Debate and research about the ‘violence’ metaphor in cancer has stepped up in the past few years. An article last year in JAMA notes that “the use of the battle metaphor implies a level of control that patients simply do not have”, and “the continuous urge to win the battle extends to oncologists, who actively treat patients for too long”. Some want a ban on military metaphors (along with other terms used in oncology such as ‘aggressive’ and ‘well-tolerated’).

Recent research includes a study that finds that “exposure to metaphoric language relating cancer to an enemy significantly lessens the extent to which people consider cancer-prevention behaviours”. War metaphors emphasise power and taking aggressive actions toward an enemy – but most cancer prevention behaviours such as quitting smoking involve limitation and restraint.

But other research is more nuanced. A study in the UK looking at the use of the metaphors ‘violence’ and ‘journey’ (the more neutral term put forward as an alternative) by patients and health professionals finds that “violence metaphors are not by default negative and journey metaphors are not by default a positive means of conceptualising cancer” as there are positive and negative aspects of both in terms of empowering or disempowering people.

There are a lot of issues at stake, then, in how the war theme is used, from futile treatments at the end of life, to the wellbeing of those with metastatic disease, and strategies to help patients cope with treatments (young people may respond better to a ‘fight’. Further, there are the wider contexts of fundraising, research directions and the perception of cancer in society (as we recently noted, many people think metastatic breast cancer is curable).

As for the latest moonshot, there’s a well-worn cliché about something not being as complicated as ‘rocket science’. In fact, rocket science is not especially difficult but cancer science is clearly extremely challenging. There’s a danger perhaps of overemphasising ‘big science’ and all the ‘omics’ and not investing in prevention and delivering a high standard of current care (many in the US and elsewhere don’t get optimal treatment, and a moonshot against tobacco could save many lives globally).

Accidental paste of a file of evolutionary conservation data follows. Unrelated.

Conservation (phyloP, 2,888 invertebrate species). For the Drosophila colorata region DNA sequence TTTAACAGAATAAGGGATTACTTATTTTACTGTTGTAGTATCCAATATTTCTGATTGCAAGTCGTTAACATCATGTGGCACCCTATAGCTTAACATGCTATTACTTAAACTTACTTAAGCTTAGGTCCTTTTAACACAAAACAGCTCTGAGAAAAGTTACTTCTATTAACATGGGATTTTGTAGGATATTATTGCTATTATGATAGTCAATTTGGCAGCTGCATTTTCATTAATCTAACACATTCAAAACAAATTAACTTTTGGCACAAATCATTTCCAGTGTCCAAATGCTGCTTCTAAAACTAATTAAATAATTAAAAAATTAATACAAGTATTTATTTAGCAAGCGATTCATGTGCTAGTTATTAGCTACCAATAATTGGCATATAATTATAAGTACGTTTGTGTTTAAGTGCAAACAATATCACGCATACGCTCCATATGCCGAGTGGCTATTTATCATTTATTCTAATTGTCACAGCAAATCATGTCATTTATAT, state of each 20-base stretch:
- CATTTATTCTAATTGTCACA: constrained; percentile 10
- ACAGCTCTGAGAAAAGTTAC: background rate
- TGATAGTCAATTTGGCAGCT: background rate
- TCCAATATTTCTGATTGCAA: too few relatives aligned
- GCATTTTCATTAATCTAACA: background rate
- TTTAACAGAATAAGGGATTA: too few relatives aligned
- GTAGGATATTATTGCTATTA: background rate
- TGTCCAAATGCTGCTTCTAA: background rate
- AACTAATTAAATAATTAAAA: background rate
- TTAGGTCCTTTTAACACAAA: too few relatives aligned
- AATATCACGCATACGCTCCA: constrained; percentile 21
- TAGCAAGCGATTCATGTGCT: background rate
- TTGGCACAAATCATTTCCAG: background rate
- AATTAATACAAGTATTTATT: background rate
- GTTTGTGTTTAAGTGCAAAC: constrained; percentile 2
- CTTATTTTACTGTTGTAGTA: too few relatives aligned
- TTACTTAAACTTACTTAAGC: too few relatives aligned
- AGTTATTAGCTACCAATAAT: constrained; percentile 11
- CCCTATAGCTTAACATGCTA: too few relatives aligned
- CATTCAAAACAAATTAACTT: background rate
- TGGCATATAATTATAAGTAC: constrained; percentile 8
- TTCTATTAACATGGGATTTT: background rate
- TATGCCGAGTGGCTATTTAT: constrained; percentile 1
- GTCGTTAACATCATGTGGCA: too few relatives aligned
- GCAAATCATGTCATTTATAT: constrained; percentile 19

Finally, philosophical words from David Bowie: “Planet Earth is blue. And there’s nothing I can do.” Except by all accounts his remaining time after diagnosis was tremendously productive and may become an exemplar in focusing not on the ‘battle’ but living life to the full with cancer, as with any other disease.

And an addition – read this article by Piers Sellers, an ex-astronaut and current climate scientist, on how he intends to spend his remaining time having been diagnosed with stage 4 pancreatic cancer (answer: he’ll be back at work).

It’s time for a model to report cancer news

Marc Beishon

Reporting science can be hard even for experienced journalists used to delving into the depths of papers published in journals, where findings are often expressed in statistical jargon and the science, especially in fields such as molecular biology, can be extremely complex.

Outside of the specialist outlets, much of the mainstream reporting on cancer tends to be about ‘breakthrough’ discoveries, most of which will never reach the clinic, and seemingly endless stories about ‘significant’ associations between foods and drinks (such as coffee) and cancer, either as a risk factor or a protective one.

The problem is that the actual impact or potential of the findings in the studies that led to the stories is often only given patchy or no analysis and balance, while other studies which are on genuine progress and which can have a big impact on patients, such as reducing the number of radiation doses for women after breast cancer surgery, are sidelined in the rush for the ‘cure or scare’ type items, especially in the popular press.

While many of the cancer stories about new drugs and the likes of the ‘coffee connection’ do not have a major public health implication, there are topics that do, such as the recent news items about the benefit of mammography screening, and items about sun and skin cancer and other proven risk factors such as smoking (and the rise of e-cigarettes).

Notably, earlier this year, a study by probably the world’s most eminent cancer researcher, Bert Vogelstein at John Hopkins, and Cristian Tomasetti, was widely reported and prompted fierce debate about the key finding that two-thirds of cancers are due to ‘bad luck’ owing to stem cell divisions that occur at varying rates in different tumours and happen independently of risk factors.